Saturday, November 30, 2013

Phil sees BLUE IS THE WARMEST COLOR at the Camera 7 Pruneyard Campbell-November 9, 2013

The recently released foreign film BLUE IS THE WARMEST COLOR has been receiving a lot of controversy since its win at the Cannes film festival this May. Now with this in mind, I couldn't wait to see what the hoopla was all about. Now I thoroughly enjoy viewing foreign film because they are much more sophisticated and more mature; meaning their outlook on love, life, sex, and humor are treated with respect and splendor. So with all of this hype surrounding the film, I ventured over to the Camera 7 to see this latest French export.

The film's official synopsis: Adele (Adele Exarchopoulos), a 15-year-old girl dreaming of experiencing her first love, has an unsettling erotic reverie with a handsome male classmate that upsets the romance before it even begins. Adele fantasizes about Emma (Lea Seydoux), a mysterious, blue-haired girl she encounters in the street, and soon the confident older art student enters Adele's life for real, making way for an intense and complicated love story that spans a decade.

Based on the 2010 French graphic novel Le Bleu est une couleur chaude by Julie Maroh,the film has that look and energy of the French New Wave movement from the 1960s: filmed mostly hand held, shot on real locations, and portraying love and life as a celebration. This is something I believe that most American films lack: the spirit of human soul. The celebration of being alive and living in the moment.

Director Abdellatif Kechiche (he also wrote and produced the film) really crafted an amazing picture that really shows us that love knows no boundary and doesn't care if you're straight, gay, black, white, etc. Kechiche shot the film almost like a documentary, in that we see everything that happens to these two girls; the good, the bad, the beautiful, and the ugly.

Kudos goes to both Adele Exarchopoulos and Lea Seydoux for their award-winning performances as the two star-struck lovers. However, they go far beyond that, as they bare it all in one of the most passionate and explosive lesbian love scene that has ever been captured on film. Now I have seen my far share of queer love scenes, but this was just so graphic, raw, and realistic. I think the screen that I was watching it on began to melt because of the heat coming from the scene! It really was the most intense love scene I have ever witnessed.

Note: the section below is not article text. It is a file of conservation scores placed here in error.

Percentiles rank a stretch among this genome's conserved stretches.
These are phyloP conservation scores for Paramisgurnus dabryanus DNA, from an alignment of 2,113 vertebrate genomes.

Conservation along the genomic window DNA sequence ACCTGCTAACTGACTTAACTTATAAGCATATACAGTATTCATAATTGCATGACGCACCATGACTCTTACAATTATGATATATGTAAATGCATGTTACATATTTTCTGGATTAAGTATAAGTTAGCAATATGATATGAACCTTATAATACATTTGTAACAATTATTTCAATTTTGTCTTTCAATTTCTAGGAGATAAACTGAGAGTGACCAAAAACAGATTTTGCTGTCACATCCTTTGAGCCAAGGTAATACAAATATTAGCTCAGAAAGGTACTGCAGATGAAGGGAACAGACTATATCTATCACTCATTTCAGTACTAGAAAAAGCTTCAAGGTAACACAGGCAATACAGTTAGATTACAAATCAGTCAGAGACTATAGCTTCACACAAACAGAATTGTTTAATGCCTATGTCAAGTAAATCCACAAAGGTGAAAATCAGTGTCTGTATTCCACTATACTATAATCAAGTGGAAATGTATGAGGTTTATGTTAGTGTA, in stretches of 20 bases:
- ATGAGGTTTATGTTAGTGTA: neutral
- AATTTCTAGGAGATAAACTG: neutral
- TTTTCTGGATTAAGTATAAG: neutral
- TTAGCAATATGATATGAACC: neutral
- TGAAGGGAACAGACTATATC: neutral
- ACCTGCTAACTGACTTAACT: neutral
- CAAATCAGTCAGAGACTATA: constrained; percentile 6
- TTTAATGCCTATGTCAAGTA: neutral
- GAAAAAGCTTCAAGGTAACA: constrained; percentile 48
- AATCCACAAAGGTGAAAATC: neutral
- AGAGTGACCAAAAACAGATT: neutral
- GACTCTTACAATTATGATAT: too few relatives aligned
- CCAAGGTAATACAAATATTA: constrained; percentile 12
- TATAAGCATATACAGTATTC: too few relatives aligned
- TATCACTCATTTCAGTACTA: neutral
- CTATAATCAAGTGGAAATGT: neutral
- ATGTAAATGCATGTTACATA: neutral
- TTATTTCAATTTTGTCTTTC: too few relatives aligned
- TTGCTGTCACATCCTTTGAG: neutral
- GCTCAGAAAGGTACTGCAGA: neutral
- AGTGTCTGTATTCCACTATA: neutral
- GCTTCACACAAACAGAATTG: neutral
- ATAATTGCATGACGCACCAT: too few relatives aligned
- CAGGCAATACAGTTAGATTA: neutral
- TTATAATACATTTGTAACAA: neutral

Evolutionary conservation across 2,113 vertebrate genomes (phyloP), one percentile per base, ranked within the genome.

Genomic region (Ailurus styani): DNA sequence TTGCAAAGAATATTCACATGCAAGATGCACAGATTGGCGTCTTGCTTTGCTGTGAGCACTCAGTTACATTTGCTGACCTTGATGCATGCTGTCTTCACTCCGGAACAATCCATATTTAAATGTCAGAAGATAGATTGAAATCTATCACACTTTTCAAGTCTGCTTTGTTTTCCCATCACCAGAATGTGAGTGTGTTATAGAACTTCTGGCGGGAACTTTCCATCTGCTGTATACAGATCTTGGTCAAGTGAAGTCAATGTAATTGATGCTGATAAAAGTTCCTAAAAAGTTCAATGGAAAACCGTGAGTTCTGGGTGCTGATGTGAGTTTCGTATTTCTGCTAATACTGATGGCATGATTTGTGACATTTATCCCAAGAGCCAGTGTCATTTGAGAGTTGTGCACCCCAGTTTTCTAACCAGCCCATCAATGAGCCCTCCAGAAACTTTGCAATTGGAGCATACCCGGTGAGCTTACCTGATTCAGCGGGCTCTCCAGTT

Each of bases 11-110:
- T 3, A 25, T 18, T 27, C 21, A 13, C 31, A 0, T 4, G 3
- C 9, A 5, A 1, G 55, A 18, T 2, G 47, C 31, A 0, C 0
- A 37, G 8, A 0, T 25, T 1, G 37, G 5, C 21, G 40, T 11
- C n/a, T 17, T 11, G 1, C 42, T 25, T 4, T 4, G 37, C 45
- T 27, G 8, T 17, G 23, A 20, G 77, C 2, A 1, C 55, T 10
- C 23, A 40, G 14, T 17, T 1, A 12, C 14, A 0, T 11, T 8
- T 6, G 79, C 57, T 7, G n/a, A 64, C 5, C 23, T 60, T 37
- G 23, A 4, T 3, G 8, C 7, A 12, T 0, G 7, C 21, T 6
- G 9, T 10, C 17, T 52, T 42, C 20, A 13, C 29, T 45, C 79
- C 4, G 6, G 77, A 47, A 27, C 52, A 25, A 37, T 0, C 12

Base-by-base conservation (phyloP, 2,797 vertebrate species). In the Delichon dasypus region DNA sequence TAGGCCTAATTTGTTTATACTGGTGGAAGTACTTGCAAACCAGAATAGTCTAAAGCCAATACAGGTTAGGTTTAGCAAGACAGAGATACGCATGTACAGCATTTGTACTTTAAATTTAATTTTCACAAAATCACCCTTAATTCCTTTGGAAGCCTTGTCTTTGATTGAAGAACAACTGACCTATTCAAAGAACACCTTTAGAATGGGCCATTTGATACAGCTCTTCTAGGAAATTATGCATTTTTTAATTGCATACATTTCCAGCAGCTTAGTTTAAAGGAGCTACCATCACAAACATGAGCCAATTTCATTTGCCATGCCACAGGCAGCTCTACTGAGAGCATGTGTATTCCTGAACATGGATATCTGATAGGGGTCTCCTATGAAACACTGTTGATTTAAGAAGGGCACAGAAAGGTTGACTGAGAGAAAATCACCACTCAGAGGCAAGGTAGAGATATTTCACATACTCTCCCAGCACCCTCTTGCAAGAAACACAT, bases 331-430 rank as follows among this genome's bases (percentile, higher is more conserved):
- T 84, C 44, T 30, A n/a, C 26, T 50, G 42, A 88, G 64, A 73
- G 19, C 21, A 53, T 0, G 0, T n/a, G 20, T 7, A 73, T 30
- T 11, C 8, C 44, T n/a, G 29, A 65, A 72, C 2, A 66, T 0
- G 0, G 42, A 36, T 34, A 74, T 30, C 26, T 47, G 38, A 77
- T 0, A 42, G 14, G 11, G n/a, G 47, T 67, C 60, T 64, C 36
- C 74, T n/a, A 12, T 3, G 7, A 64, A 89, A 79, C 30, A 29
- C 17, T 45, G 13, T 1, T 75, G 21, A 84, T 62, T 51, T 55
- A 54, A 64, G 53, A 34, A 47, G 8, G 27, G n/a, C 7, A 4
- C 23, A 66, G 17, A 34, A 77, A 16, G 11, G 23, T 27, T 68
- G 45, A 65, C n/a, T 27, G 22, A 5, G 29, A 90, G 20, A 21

So this is where the controversy comes in to play. Both lead actresses expressed disdain for Kechiche, saying they felt exploited during their love scene, complained about his behavior during the film's shooting and said that they would never work with him again. Several other crew members  accused him of "harassment, unpaid overtime and violations of labor laws." The film's been banned in several locations and theaters across the country.

Despite all this negativity, BLUE IS THE WARMEST COLOR is the most beautiful, breathtaking, poetic film about love that I have ever seen in my entire life! And let me just say this to those who only see the film as a lesbian/gay film: it is not a queer film. It's more than that simple definition. It's about your first love, and all the wonderment that comes with it. Who doesn't remember their first love? I still do and it still has the same affect on me now as it did when I was a young man. This is my pick for best movie of the year. So do yourself a favor and see this film while it's still playing in the theaters! 5 out of 5 stars!! Highly recommended!!

BLUE IS THE WARMEST COLOR is currently playing at select theaters nationwide, including the Camera Cinemas here in the Bay Area. To view showtimes, visit their website at

Thanks for reading, and enjoy the show!

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